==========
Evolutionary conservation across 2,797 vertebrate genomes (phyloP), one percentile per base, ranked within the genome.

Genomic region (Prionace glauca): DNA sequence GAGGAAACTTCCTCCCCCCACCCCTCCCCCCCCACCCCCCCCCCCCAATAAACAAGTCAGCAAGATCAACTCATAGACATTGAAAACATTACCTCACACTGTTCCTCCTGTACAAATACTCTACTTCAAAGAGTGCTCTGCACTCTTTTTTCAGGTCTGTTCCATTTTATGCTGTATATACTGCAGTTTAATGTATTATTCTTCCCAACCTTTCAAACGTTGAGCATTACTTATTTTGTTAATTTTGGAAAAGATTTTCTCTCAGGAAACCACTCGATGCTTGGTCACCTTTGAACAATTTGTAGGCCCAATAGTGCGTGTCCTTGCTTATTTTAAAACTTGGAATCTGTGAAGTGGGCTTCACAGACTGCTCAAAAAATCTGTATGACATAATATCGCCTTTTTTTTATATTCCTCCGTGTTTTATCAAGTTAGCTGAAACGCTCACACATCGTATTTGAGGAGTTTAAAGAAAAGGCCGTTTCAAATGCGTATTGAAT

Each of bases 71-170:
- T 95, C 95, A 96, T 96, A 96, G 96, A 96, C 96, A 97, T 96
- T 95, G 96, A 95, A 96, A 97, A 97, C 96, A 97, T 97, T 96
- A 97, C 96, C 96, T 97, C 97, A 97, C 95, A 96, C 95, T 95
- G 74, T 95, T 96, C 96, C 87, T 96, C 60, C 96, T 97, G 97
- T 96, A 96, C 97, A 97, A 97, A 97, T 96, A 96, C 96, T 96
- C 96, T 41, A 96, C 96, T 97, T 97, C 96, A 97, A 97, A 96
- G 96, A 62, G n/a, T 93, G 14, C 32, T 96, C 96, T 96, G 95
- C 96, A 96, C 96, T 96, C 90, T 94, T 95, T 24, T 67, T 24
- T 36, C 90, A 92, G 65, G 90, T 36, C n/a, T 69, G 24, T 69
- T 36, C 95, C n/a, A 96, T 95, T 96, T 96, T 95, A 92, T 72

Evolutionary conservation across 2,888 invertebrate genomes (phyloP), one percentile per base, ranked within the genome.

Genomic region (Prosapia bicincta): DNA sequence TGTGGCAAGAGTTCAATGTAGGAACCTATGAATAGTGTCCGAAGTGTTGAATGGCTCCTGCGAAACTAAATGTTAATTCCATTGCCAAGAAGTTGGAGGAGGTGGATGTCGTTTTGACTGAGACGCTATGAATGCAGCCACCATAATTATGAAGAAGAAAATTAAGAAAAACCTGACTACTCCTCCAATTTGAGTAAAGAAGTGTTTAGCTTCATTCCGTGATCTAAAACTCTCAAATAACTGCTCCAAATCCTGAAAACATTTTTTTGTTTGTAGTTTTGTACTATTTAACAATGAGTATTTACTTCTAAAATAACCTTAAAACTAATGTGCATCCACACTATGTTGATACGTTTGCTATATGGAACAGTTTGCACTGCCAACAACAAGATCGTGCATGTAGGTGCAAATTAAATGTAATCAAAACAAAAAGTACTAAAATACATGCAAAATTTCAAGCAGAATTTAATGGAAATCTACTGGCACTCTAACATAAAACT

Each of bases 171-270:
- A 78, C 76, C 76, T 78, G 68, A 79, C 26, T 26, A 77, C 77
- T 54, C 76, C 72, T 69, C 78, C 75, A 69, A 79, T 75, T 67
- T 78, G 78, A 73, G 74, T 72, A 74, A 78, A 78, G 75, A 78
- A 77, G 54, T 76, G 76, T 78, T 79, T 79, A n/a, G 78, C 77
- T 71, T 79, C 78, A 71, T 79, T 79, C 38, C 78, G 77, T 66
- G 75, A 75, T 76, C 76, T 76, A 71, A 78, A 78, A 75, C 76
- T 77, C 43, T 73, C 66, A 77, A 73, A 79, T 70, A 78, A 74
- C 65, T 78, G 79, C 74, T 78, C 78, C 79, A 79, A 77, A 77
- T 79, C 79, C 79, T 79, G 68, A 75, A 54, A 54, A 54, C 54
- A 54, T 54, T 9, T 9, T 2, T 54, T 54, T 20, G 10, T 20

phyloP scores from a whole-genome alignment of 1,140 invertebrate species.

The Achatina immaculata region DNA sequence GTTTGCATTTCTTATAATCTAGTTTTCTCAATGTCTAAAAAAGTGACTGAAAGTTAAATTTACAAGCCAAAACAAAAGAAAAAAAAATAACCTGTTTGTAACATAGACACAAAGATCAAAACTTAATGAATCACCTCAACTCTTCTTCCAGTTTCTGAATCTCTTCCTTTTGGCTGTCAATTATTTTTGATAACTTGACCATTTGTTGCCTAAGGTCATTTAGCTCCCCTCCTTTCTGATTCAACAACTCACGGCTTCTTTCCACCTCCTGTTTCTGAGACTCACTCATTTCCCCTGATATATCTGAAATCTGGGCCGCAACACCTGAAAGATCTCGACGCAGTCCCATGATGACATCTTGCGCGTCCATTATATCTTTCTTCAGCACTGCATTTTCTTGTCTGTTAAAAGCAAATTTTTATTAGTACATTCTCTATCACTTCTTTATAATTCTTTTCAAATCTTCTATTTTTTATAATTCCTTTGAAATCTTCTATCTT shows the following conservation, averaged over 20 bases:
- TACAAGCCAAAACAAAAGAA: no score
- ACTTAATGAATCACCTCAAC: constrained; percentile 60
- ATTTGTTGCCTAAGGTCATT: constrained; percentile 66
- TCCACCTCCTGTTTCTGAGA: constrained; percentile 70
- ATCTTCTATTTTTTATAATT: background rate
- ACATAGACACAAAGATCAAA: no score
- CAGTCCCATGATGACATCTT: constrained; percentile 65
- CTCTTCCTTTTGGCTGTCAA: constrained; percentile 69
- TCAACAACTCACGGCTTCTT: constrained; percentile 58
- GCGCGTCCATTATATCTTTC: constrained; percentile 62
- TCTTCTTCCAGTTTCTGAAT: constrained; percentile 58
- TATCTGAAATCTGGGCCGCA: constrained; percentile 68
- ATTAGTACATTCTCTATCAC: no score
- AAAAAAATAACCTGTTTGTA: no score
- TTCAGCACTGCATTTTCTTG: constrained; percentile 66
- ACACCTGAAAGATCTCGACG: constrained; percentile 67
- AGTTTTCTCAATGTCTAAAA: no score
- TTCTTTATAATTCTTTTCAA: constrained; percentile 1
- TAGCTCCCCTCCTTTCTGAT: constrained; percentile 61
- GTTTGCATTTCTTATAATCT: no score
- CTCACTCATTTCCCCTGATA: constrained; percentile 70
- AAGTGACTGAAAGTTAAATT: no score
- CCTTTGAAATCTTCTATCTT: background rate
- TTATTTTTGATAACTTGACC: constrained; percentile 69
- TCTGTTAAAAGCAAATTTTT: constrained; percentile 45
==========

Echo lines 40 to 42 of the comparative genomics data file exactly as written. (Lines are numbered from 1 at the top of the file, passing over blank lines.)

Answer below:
- TATCTGAAATCTGGGCCGCA: constrained; percentile 68
- ATTAGTACATTCTCTATCAC: no score
- AAAAAAATAACCTGTTTGTA: no score